No Scan, No Fly: The Future of Domestic Air Travel?

The Transportation Security Administration (TSA) is determined to force passengers guilty of no crime to submit to facial recognition scanning in order to board their flight. Some in Congress are fighting the move.

No Scan, No Fly: The Future of Domestic Air Travel?
(Source: TSA)

The Transportation Security Administration (TSA) is determined to force passengers guilty of no crime to submit to facial recognition scanning in order to board their flight. Some in Congress are fighting the move.

If you own an iPhone or iPad with FaceID, you know how convenient it is to be able to just hold up your device and have it unlock because it recognizes that the person holding the device is the one who actually owns it. It's an example of facial recognition technology (FRT) being used to increase consumer privacy and security, and it's more convenient than having to remember and then punch in a multi-digit security code.

TSA is also embracing FRT because of its convenience. They try to sell it as a convenience also to you, the airline passenger. But unlike the iPhone/FaceID example where you are in control and can chose whether or not to use FaceID, TSA is working hard to make certain that you must submit to FRT scanning if you want to catch your flight to Anywhere, USA. This push comes in spite of testing results by the Department of Homeland Security's own Science and Technology Directorate that show major issues with FRT accuracy involving people wearing glasses, a person's gender or their skin color.

As was reported by Forbes last year, TSA wants to expand its use of FRT at airports from the current 25 or so to more than 400. As Forbes noted in its piece, Senator Jeff Merkley (D-OR) was motivated to introduce the Traveler Privacy Protection Act of 2023 alongside Senator John Kennedy (R-LA) to impose a three-year moratorium on the deployment of FRT by TSA without explicit authorization by Congress. Merkley had a bad experience with the whole FRT "opt out" process (TSA claims you can opt out of FRT but they make it as difficult as possible in practice as Merkley discovered) which is one of the reasons he's offered his FRT moratorium legislation.

Late last week, Merkley tried but failed to get his TSA FRT moratorium language attached to the Federal Aviation Administration reauthorization bill. Merkley's efforts have drawn opposition from air travel trade groups, among others, who have a vested financial interest in maximizing the number of people who fly every year. But privacy and our constitutional rights are priceless, and we shouldn't let self-interested trade associations or taxpayer-funded government agencies subvert those rights.

What's usually missing from this debate is any effort to ask what to me is the obvious first order question: why does TSA even need to know who I am if I want to fly?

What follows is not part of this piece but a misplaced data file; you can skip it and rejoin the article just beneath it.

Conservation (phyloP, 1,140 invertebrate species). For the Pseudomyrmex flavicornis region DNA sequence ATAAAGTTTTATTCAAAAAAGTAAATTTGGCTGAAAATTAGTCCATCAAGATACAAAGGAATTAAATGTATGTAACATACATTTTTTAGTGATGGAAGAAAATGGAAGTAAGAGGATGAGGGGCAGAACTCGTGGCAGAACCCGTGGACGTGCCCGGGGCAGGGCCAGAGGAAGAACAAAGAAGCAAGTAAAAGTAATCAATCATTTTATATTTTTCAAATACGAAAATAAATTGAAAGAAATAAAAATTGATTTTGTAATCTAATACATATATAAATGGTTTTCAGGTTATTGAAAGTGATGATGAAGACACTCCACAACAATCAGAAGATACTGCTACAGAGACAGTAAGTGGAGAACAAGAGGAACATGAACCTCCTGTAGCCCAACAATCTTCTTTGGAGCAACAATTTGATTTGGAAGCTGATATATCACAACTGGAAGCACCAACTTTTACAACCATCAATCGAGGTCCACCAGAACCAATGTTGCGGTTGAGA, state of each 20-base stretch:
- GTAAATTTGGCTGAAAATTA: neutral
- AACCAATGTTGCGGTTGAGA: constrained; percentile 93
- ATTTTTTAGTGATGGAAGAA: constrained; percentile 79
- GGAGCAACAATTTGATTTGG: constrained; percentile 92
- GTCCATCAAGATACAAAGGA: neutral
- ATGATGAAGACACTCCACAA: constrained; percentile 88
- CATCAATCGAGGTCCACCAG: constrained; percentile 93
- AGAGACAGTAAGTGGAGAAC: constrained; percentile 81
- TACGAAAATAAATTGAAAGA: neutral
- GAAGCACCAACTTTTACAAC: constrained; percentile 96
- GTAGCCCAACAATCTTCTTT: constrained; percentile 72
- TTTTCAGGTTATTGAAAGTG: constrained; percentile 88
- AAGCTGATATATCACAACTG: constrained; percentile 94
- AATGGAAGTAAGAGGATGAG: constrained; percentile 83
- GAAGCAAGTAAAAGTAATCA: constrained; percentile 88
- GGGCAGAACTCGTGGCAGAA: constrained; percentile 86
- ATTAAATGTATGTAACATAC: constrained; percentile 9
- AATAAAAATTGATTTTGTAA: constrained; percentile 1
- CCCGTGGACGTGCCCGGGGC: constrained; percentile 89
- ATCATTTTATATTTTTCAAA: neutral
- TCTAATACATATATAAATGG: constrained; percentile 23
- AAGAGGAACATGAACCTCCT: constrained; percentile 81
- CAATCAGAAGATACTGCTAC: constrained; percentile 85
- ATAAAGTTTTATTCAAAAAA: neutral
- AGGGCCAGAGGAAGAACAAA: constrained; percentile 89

The answer is they don't, unless I'm wanted for a crime...and that's what "Most Wanted" posters or "Be On The Lookout" notifications are for. It's one thing for TSA or the Federal Marshal Service to detain someone already identified as being wanted for a crime. It's another thing entirely to demand that each traveler, in the absence of a criminal predicate, be forced to have their face scanned and stored by a government agency.

In 1999, the Supreme Court affirmed the right to travel as a basic constitutional right. But eight years later in 2007 it refused to hear a case challenging TSA’s use of nonpublic “Security Directives” to airlines requiring presentation of ID to board a flight.

Scanning people and bags for dangerous items makes sense as a security measure. If a dangerous prohibited item (firearm, incendiary device, etc) is found on a person or the luggage, then demanding ID and an explanation from the offender is absolutely called for.

But TSA has for years been stretching the law to force all of us to show an ID in order to board a flight we, not TSA, paid for. Now, they want to mandate FRT scanning as part of that process--something that absolutely qualifies as a form of mass surveillance, if not de facto population control. It treats every member of the traveling public as a suspect first and a citizen a very distant second. Those are the methods employed by authoritarian or totalitarian governments like Communist China and the Russian Federation--methods that are totally antithetical to the Bill of Rights.

Whether Merkley will seek to prohibit funding for TSA's FRT expansion via the appropriations process when the government funding debate resumes after Labor Day is, at the moment, unknown. One thing is certain. Unless the notional champions of the Bill of Rights in Congress take stronger action and soon, the flying public will have to decide whether to submit to another "Big Brother" assault on their constitutional rights in order to fly or to consider road tripping instead.

If you live in Oregon, consider dropping Senator Merkley a line to 1) thank him for offering his existing bill & trying to tack it onto the FAA reauthorization bill and 2) encourage him to try to get language in a must-pass appropriations bill or other bill that would defund TSA's FRT program. If you live elsewhere, consider dropping your own House and Senate members a note 1) encouraging them to sign onto Merkley's existing legislation and 2) to support defunding of TSA FRT program.

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